Low pressure colliding with an Arctic air mass will produce four to eight inches of ocean effect snow on Martha’s Vineyard beginning Tuesday afternoon, according to National Weather Service forecasters.
The weather service issued a winter storm watch Monday, for the period from Tuesday afternoon through Wednesday morning.
“Low pressure developing well south of New England during Tuesday will combine with Arctic air moving across the region to cause ocean effect snows,” forecasters wrote in the advisory. “Temperatures will be very cold, ranging from the teens across the interior to around the mid-20s across outer Cape Cod. This will mean that the snow will pile up rather quickly, especially along south coastal areas.”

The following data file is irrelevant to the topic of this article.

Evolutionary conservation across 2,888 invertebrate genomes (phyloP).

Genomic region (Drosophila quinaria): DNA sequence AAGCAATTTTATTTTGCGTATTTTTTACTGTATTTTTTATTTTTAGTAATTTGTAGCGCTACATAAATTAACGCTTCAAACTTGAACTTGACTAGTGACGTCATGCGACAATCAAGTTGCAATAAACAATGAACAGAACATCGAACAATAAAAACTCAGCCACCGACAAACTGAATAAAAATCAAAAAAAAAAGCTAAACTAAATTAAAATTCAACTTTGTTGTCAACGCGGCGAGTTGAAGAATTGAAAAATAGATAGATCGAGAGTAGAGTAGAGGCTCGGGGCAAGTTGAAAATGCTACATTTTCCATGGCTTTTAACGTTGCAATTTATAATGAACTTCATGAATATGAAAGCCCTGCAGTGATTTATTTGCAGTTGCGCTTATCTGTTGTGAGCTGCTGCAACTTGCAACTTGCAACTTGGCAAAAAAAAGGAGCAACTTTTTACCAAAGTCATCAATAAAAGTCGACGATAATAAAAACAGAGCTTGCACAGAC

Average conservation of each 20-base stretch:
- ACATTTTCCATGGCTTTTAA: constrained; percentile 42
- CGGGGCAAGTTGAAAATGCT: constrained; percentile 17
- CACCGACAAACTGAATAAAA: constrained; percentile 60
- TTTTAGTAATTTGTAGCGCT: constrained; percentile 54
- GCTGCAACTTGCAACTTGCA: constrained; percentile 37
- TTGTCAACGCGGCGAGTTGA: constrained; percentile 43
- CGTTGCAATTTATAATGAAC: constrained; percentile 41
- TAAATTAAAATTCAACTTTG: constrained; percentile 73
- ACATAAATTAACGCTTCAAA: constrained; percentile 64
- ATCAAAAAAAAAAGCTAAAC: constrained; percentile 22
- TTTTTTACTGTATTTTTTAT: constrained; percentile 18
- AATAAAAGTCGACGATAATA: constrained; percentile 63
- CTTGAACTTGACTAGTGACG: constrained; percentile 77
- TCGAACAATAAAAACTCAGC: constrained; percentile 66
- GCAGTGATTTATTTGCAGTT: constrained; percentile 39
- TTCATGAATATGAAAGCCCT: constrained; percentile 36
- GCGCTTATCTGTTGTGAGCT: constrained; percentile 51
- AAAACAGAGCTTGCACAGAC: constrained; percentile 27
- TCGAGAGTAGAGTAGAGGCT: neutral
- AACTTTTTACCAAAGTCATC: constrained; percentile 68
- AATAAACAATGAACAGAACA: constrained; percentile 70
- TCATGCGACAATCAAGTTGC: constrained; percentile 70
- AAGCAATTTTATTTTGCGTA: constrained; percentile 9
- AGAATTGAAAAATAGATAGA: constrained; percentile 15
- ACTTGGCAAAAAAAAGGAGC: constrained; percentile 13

The predicted snow will not come from a traditional storm, but from the effect of very cold air flowing across the relatively warmer ocean waters, producing snow along the coastline. The weather phenomenon is more common near the Great Lakes, where the prevailing northeast winds often produce lake effect snow.
Forecasters predict winds will average 15 to 20 miles per hour, with gusts up to 35 miles per hour, causing reduced visibility because of blowing snow. The weather service expects clearing by Thursday, but temperatures will remain very cold.